Menopause: A Physiological Stage and a Guide to Be Healthy

Menopause is often mistakenly associated with aging and loss of functionality; living it in the best way possible has to do with prevention.

Menopause: A Physiological Stage and a Guide to Be Healthy
Menopause: A Taboo Subject and a Changing Paradigm. Photo by Simon Hurry / Unsplash

In Mexico, menopause is still a taboo subject. When most patients go for a consultation at this stage, it is because they present complications and severe symptoms, warns Aline García Cortés, an academic at the Faculty of Medicine (FM) of the UNAM.

This happens because, in our society, the absence of menstruation is usually related to aging, loss of functionality, etcetera. And when they go to the doctor it is because they present problems such as pain during sexual intercourse, unbearable hot flashes, emotional lability, or even the presence of fractures.

This process must be recognized as a physiological stage, of changes that can be difficult to face, but if they are handled in the best way, women can have a completely good life, always accompanied by a specialist.

On the occasion of World Menopause Day -which is celebrated on October 18- she adds that the best way to commemorate this date is to go to the gynecologist to explain the changes that your body will have, and the guidelines you should follow to be healthy and have well-being.

It is worth mentioning that this commemoration, promoted by the World Health Organization and the International Menopause Society, aims to help raise awareness of the importance of evaluation and prevention in women's health during this period.

What is menopause?

Menopause is a unique moment in a woman's reproductive life. It is the definitive absence of menstruation; to define it, a year must pass since the menstruation has stopped. However, postmenopause is a longer period, in which we will spend a third of our lives and for which we must be prepared, explains Aline Garcia.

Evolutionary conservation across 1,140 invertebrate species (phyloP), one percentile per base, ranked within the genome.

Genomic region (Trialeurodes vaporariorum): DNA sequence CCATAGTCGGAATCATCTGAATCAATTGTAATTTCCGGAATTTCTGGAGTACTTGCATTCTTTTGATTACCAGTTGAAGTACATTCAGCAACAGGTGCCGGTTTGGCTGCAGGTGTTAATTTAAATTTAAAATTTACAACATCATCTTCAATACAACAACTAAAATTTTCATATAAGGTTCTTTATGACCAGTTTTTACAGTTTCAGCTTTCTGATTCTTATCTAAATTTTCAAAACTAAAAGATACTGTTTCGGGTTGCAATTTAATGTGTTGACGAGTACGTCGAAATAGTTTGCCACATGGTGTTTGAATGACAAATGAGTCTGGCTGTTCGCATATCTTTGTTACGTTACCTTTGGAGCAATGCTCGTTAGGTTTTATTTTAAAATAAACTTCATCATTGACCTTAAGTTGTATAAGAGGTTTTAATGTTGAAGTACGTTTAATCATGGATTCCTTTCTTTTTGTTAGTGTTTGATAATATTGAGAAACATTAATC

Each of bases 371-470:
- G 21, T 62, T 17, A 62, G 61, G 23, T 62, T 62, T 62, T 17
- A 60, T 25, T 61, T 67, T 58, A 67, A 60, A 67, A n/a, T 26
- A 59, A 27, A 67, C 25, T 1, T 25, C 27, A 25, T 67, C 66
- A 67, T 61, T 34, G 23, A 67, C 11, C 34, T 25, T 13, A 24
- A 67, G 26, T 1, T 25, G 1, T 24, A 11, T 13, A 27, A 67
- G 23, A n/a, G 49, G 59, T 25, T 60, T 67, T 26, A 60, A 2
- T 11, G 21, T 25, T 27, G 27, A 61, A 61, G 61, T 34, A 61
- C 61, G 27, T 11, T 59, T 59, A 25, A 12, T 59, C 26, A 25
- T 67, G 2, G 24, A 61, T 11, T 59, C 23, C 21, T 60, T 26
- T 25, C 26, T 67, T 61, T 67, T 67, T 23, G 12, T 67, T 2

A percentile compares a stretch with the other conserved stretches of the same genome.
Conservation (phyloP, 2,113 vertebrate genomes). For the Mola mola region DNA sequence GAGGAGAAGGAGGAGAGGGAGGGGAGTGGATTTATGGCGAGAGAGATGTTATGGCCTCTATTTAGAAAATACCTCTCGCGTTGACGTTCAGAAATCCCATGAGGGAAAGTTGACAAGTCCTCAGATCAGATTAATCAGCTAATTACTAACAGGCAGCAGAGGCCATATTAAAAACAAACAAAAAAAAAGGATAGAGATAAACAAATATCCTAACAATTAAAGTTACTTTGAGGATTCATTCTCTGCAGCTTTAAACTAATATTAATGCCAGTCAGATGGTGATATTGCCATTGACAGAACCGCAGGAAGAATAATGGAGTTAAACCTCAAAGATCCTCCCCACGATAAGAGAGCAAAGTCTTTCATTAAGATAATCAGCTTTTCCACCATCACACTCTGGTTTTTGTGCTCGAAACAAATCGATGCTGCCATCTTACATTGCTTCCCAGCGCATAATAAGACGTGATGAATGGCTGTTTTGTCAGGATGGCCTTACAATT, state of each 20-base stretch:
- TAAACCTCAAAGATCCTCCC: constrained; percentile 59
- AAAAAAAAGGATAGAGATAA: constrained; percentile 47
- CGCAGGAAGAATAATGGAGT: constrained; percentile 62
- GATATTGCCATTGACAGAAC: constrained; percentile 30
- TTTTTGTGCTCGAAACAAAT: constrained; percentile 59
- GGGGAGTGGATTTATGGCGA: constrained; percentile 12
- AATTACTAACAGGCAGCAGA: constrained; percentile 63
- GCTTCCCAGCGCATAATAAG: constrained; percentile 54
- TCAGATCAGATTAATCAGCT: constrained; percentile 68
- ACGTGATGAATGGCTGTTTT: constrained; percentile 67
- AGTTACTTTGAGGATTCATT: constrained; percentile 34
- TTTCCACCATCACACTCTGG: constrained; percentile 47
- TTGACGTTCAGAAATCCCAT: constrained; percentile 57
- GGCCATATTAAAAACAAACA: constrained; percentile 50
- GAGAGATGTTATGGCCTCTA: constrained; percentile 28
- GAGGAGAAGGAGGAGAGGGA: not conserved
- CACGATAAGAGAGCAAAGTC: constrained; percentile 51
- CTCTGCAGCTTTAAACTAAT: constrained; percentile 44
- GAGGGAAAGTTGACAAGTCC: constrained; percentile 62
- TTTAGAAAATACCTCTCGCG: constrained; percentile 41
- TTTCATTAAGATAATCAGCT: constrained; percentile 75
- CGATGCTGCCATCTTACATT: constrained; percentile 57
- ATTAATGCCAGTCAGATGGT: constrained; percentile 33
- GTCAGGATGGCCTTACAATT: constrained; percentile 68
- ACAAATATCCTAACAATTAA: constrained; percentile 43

Data from the 2020 Population and Housing Census indicate that in Mexico there are approximately 14 million 847 thousand women aged 50 and over; and the average age at which menopause occurs ranges from 45 to 48 years old. Meanwhile, life expectancy in our country for women is 78.1 years, according to figures from the National Institute of Statistics and Geography. These figures are indicative of the number of women and how long they will live in that state.

Postmenopausal symptoms can be diverse, the main one being the absence of menstruation, to which others can be added, such as vasomotor symptoms (hot flashes); sleep disorders, such as insomnia; and psychological symptoms (anxiety, depression), headaches or general malaise.

Also, weight gain, after several years in this condition, alterations of the urogenital system may occur, such as vaginal and urinary infections, as well as vaginal dryness. Also, libido decreases and this affects sexual life and has repercussions on the relationship with a partner, among the main ones.

The prevalence of depression and anxiety increases considerably in the perimenopause (period from the beginning of the biopsychosocial events that precede menopause, up to one year after it); and in the postmenopause (stage from the last menstrual period) due to estrogen hormonal depletion and social factors. Without treatment, they can last for years, and even decades, he warns.